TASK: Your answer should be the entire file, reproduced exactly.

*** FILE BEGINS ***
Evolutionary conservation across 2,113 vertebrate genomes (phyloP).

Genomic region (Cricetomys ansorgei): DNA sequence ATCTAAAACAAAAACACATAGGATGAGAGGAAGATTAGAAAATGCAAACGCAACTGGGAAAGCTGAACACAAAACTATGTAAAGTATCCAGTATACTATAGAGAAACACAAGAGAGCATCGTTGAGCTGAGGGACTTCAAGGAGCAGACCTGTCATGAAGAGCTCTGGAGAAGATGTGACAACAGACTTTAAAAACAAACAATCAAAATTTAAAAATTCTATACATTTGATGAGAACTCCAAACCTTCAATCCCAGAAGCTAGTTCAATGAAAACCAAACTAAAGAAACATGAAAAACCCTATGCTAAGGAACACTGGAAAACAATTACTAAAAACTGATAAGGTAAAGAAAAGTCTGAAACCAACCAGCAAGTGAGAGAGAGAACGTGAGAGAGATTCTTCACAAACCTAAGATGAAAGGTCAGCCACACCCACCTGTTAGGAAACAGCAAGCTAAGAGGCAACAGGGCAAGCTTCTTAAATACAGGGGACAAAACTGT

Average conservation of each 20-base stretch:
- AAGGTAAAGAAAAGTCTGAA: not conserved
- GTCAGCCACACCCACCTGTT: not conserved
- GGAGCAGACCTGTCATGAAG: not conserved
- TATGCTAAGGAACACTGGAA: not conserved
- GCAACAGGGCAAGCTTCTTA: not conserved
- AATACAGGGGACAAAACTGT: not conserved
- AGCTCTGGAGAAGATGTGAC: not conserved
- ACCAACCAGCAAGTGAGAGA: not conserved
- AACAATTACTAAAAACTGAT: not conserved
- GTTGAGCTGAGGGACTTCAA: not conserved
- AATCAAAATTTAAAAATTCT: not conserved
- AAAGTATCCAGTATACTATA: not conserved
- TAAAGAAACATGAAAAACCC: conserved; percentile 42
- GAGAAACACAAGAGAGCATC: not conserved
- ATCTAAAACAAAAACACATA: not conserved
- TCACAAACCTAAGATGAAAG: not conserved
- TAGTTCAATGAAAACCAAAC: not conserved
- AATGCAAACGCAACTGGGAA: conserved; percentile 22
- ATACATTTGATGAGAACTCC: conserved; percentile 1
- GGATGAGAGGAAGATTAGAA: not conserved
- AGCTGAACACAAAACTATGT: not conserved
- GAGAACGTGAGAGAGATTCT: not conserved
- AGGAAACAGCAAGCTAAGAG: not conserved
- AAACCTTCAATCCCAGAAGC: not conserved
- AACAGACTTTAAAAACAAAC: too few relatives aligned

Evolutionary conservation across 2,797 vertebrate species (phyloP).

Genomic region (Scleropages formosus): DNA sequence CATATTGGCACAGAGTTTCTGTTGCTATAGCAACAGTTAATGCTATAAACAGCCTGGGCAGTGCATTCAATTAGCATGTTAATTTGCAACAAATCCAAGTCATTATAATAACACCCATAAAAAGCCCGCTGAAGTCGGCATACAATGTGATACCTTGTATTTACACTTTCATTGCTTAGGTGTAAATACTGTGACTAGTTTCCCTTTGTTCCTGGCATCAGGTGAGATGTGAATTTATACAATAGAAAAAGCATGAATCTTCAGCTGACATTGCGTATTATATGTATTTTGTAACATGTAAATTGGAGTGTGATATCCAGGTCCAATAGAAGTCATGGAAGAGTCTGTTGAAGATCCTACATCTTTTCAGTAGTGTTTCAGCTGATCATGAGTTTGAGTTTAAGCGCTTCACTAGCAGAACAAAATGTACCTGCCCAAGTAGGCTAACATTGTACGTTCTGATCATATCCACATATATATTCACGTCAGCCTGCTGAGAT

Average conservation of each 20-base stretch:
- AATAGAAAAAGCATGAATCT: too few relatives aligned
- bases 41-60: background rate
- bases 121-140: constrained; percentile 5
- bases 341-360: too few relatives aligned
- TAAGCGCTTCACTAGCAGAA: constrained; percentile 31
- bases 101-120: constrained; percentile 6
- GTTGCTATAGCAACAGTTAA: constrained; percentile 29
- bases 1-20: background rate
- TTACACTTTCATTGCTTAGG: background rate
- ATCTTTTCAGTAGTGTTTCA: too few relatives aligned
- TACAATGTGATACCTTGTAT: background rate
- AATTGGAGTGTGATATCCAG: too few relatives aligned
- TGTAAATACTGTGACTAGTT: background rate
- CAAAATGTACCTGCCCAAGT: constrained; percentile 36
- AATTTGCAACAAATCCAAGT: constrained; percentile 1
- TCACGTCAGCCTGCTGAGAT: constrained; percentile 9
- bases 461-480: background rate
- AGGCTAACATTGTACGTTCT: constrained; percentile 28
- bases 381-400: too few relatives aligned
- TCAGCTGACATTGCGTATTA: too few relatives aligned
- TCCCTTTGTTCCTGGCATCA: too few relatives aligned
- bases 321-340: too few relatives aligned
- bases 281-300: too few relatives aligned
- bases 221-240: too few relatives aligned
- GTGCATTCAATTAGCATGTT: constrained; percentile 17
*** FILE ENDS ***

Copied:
Evolutionary conservation across 2,113 vertebrate genomes (phyloP).

Genomic region (Cricetomys ansorgei): DNA sequence ATCTAAAACAAAAACACATAGGATGAGAGGAAGATTAGAAAATGCAAACGCAACTGGGAAAGCTGAACACAAAACTATGTAAAGTATCCAGTATACTATAGAGAAACACAAGAGAGCATCGTTGAGCTGAGGGACTTCAAGGAGCAGACCTGTCATGAAGAGCTCTGGAGAAGATGTGACAACAGACTTTAAAAACAAACAATCAAAATTTAAAAATTCTATACATTTGATGAGAACTCCAAACCTTCAATCCCAGAAGCTAGTTCAATGAAAACCAAACTAAAGAAACATGAAAAACCCTATGCTAAGGAACACTGGAAAACAATTACTAAAAACTGATAAGGTAAAGAAAAGTCTGAAACCAACCAGCAAGTGAGAGAGAGAACGTGAGAGAGATTCTTCACAAACCTAAGATGAAAGGTCAGCCACACCCACCTGTTAGGAAACAGCAAGCTAAGAGGCAACAGGGCAAGCTTCTTAAATACAGGGGACAAAACTGT

Average conservation of each 20-base stretch:
- AAGGTAAAGAAAAGTCTGAA: not conserved
- GTCAGCCACACCCACCTGTT: not conserved
- GGAGCAGACCTGTCATGAAG: not conserved
- TATGCTAAGGAACACTGGAA: not conserved
- GCAACAGGGCAAGCTTCTTA: not conserved
- AATACAGGGGACAAAACTGT: not conserved
- AGCTCTGGAGAAGATGTGAC: not conserved
- ACCAACCAGCAAGTGAGAGA: not conserved
- AACAATTACTAAAAACTGAT: not conserved
- GTTGAGCTGAGGGACTTCAA: not conserved
- AATCAAAATTTAAAAATTCT: not conserved
- AAAGTATCCAGTATACTATA: not conserved
- TAAAGAAACATGAAAAACCC: conserved; percentile 42
- GAGAAACACAAGAGAGCATC: not conserved
- ATCTAAAACAAAAACACATA: not conserved
- TCACAAACCTAAGATGAAAG: not conserved
- TAGTTCAATGAAAACCAAAC: not conserved
- AATGCAAACGCAACTGGGAA: conserved; percentile 22
- ATACATTTGATGAGAACTCC: conserved; percentile 1
- GGATGAGAGGAAGATTAGAA: not conserved
- AGCTGAACACAAAACTATGT: not conserved
- GAGAACGTGAGAGAGATTCT: not conserved
- AGGAAACAGCAAGCTAAGAG: not conserved
- AAACCTTCAATCCCAGAAGC: not conserved
- AACAGACTTTAAAAACAAAC: too few relatives aligned

Evolutionary conservation across 2,797 vertebrate species (phyloP).

Genomic region (Scleropages formosus): DNA sequence CATATTGGCACAGAGTTTCTGTTGCTATAGCAACAGTTAATGCTATAAACAGCCTGGGCAGTGCATTCAATTAGCATGTTAATTTGCAACAAATCCAAGTCATTATAATAACACCCATAAAAAGCCCGCTGAAGTCGGCATACAATGTGATACCTTGTATTTACACTTTCATTGCTTAGGTGTAAATACTGTGACTAGTTTCCCTTTGTTCCTGGCATCAGGTGAGATGTGAATTTATACAATAGAAAAAGCATGAATCTTCAGCTGACATTGCGTATTATATGTATTTTGTAACATGTAAATTGGAGTGTGATATCCAGGTCCAATAGAAGTCATGGAAGAGTCTGTTGAAGATCCTACATCTTTTCAGTAGTGTTTCAGCTGATCATGAGTTTGAGTTTAAGCGCTTCACTAGCAGAACAAAATGTACCTGCCCAAGTAGGCTAACATTGTACGTTCTGATCATATCCACATATATATTCACGTCAGCCTGCTGAGAT

Average conservation of each 20-base stretch:
- AATAGAAAAAGCATGAATCT: too few relatives aligned
- bases 41-60: background rate
- bases 121-140: constrained; percentile 5
- bases 341-360: too few relatives aligned
- TAAGCGCTTCACTAGCAGAA: constrained; percentile 31
- bases 101-120: constrained; percentile 6
- GTTGCTATAGCAACAGTTAA: constrained; percentile 29
- bases 1-20: background rate
- TTACACTTTCATTGCTTAGG: background rate
- ATCTTTTCAGTAGTGTTTCA: too few relatives aligned
- TACAATGTGATACCTTGTAT: background rate
- AATTGGAGTGTGATATCCAG: too few relatives aligned
- TGTAAATACTGTGACTAGTT: background rate
- CAAAATGTACCTGCCCAAGT: constrained; percentile 36
- AATTTGCAACAAATCCAAGT: constrained; percentile 1
- TCACGTCAGCCTGCTGAGAT: constrained; percentile 9
- bases 461-480: background rate
- AGGCTAACATTGTACGTTCT: constrained; percentile 28
- bases 381-400: too few relatives aligned
- TCAGCTGACATTGCGTATTA: too few relatives aligned
- TCCCTTTGTTCCTGGCATCA: too few relatives aligned
- bases 321-340: too few relatives aligned
- bases 281-300: too few relatives aligned
- bases 221-240: too few relatives aligned
- GTGCATTCAATTAGCATGTT: constrained; percentile 17